PhotobucketI promised to post about what inspires me as a writer. The Shorter Oxford gives several definitions of inspiration, starting with ‘Divine prompting or guidance.’ I’m unsure if there are any deities, major or minor, whispering in my ear, so I’ll go for definition 2: ‘The prompting of the mind to exalted thoughts, to creative activity etc.’ This one neatly sidesteps the issue of who or what is doing the prompting.

Writers have a tendency to talk about ‘the muse’, and sometimes to endow said muse with a personality of his or her own. In the Greek tradition there were nine muses. Calliope (epic poetry), Clio (history), Melpomene (tragedy) and Thalia (comedy) are all relevant to the craft of writing. If I had a personal ‘muse of writing’ she would probably take the form of an owl. She’d be self-contained, clever, and not particularly tolerant of lazy thinking. I’d have a dog as my ‘muse of play’, essential as a balance to the serious, working muse.

Not being of a scientific bent, I won’t attempt a discussion of how inspiration relates to brain function. The fact that some people end up as writers, composers, artists or choreographers, while others become accountants, plumbers or truck drivers is probably as much a matter of nurture as it is nature. And where does creativity start and end, anyway? To be a good teacher, baker, gardener or parent, you must be creative; you need inspiration. You need those sparky ideas, the ones that seem to come from nowhere and enable you to communicate with others in a special way. It would be arrogant for us, as writers, to believe that inspiration visits only a narrow group of creative artists.

So, ‘Everyone has a book in them?’ I don’t think so. Sure, everyone has a life story, and many of those life stories are interesting enough to be worth telling to other people. But not all can write or tell their story well. Very few can write it well enough to produce a book worth publishing. Implying that any fool can write a book completely overlooks the skill, training and just plain hard work required to make a go of things as a writer. And it overlooks inspiration – the spark that lights the fire, the yeast in the mix, the potent ingredient in the alchemist’s brew. Inspiration makes us want to write even when times are tough. It wakes us up at night with a head full of ideas. It alerts us to the special moment of beauty, something we will capture later in words, images or music – the rising of a hazy moon, the singing of frogs in a pond, the odd shadows cast on a city street at nightfall, the utterances of a two-year-old lost in her imaginative world. It draws our attention to the sad, the pitiful, the heroic, the cruel, the paradoxical nature of human existence, and compels us to write about it. We don’t seek it, we don’t invite it, it’s simply there.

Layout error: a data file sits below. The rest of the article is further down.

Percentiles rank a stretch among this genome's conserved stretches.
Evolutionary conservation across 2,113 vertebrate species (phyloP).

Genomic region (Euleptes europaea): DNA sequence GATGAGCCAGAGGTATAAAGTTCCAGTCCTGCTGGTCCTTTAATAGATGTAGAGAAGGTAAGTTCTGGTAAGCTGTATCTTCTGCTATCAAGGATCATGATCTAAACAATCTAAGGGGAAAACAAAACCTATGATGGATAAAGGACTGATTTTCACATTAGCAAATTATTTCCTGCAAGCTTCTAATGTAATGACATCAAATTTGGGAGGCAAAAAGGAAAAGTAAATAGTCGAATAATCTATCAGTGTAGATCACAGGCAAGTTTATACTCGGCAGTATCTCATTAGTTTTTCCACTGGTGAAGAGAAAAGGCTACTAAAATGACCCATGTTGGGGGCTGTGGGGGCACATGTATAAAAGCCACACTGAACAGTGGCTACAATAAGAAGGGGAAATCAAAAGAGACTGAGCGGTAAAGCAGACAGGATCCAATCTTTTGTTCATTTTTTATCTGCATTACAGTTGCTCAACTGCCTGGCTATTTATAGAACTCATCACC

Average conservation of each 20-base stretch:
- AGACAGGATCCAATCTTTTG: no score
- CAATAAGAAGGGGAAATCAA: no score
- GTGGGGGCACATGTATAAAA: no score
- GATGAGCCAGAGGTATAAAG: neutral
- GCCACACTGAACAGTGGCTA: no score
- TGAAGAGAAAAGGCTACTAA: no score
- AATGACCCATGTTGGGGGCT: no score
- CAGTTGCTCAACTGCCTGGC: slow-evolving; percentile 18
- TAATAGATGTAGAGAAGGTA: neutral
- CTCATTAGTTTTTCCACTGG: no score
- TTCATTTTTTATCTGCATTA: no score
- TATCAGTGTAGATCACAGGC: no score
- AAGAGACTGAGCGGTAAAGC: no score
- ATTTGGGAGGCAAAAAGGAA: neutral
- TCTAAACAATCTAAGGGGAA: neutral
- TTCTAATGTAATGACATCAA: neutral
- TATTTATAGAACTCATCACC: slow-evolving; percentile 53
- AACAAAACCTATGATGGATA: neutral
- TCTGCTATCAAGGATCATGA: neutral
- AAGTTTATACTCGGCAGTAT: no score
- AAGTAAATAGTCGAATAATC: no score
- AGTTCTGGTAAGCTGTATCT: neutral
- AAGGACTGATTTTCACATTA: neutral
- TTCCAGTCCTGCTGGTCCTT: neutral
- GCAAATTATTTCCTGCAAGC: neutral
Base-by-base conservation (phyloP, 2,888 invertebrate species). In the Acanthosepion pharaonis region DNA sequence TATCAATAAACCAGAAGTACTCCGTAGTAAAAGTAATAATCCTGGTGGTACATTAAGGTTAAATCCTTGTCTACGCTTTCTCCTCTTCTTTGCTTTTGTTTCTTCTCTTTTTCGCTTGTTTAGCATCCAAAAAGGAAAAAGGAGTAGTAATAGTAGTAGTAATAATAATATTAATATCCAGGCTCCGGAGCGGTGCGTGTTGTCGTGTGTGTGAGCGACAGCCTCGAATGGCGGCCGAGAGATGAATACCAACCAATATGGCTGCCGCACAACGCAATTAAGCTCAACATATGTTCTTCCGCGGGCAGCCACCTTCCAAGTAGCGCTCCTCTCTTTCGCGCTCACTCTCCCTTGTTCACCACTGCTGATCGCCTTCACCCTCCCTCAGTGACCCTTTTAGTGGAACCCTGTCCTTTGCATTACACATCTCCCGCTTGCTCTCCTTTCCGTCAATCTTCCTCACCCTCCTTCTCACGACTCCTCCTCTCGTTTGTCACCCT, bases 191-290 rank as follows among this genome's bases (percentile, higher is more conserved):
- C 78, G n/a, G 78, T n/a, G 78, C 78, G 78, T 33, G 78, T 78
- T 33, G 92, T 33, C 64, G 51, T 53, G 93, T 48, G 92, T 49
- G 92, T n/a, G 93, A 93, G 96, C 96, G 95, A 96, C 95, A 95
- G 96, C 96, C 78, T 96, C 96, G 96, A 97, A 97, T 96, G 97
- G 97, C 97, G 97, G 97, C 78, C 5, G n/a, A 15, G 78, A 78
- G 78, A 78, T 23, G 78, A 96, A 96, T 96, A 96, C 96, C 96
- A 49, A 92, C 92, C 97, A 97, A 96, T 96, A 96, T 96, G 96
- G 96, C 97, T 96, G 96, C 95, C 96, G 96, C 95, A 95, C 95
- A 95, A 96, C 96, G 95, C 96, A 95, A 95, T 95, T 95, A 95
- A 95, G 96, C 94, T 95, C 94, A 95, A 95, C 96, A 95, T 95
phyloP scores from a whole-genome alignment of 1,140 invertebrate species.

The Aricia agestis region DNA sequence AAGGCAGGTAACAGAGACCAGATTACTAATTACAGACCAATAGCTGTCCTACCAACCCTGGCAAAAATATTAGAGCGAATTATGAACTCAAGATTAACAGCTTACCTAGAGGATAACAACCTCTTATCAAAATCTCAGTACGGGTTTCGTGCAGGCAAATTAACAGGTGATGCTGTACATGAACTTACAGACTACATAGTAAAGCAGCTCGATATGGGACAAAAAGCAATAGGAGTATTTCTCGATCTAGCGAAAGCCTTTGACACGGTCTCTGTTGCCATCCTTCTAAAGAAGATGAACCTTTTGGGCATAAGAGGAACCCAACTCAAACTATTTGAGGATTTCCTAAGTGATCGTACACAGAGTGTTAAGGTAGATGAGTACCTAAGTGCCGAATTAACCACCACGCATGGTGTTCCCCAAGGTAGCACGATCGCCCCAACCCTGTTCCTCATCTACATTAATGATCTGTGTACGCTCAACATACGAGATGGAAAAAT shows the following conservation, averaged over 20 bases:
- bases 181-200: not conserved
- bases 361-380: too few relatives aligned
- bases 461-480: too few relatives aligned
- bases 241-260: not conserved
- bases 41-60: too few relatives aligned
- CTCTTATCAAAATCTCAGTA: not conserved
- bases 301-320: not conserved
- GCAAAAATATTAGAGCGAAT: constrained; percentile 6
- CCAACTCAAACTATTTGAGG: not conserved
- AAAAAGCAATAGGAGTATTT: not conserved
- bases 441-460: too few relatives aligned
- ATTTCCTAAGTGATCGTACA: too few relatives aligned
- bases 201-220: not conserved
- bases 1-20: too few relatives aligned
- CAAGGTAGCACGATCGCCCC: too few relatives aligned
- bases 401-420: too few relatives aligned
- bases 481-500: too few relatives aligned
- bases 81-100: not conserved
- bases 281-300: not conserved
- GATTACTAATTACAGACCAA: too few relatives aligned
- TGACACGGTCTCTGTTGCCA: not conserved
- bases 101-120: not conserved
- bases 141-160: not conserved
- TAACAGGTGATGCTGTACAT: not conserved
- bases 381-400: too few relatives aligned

When I promised to post on inspiration, readers probably expected me to talk about writers who have inspired me. But my sources of inspiration are far broader than a list of writers I admire. Here they are, in no particular order:

1. Nature: see above. The natural world and humankind’s place in it are integral to my writing.

2. History: Reading history is not just looking back or focusing on the past. It is learning about the human condition, warts and all. A primary source of inspiration for me.

3. Literary classics: Shakespeare, Dickens, Jane Austen, Charlotte Bronte and many others. Exemplars of that perfect combination: elegance of style + human drama + sheer storytelling ability.

4. Writers who go way outside the square, for example Russell Hoban (Riddley Walker), David Mitchell (Cloud Atlas). I wish I could be this kind of writer.

5. Traditional stories / poems: Scottish Border Ballads, Icelandic sagas, Greek and Roman myths, Celtic legends, fairytales and folklore from everywhere. I’ve been reading them almost all my life and find them compelling and fascinating. They spark off many, many story ideas for me, and constantly remind me why I love reading and writing. They allow me to maintain a sense of wonder.

6. Real life: love it or hate it, we live there, even when all we want to do is huddle over the laptop and escape to the alternative universe we’re busy creating. I try to keep my eyes and ears open, because inspiration may lurk in the checkout chick’s unusual earrings, or an anecdote told in passing, or something I happen to see while putting out the garbage bins. Don’t let real life get you down. Sometimes it can seem an obstacle to creativity, but in fact it is our primary source of inspiration.

Photo credit: © Photographer: Ana Sousa.
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About Juliet Marillier

Juliet Marillier has written seventeen novels for adults and young adults as well as a collection of short fiction. Her works of historical fantasy have been published around the world, and have won numerous awards. Her latest release, Raven Flight, is the second book in her Shadowfell series, set in a magical version of ancient Scotland. Juliet has two new releases coming out in 2014: The Caller, third and final book in the Shadowfell series, and Dreamer's Pool, the first novel in a new adult fantasy series, Blackthorn & Grim.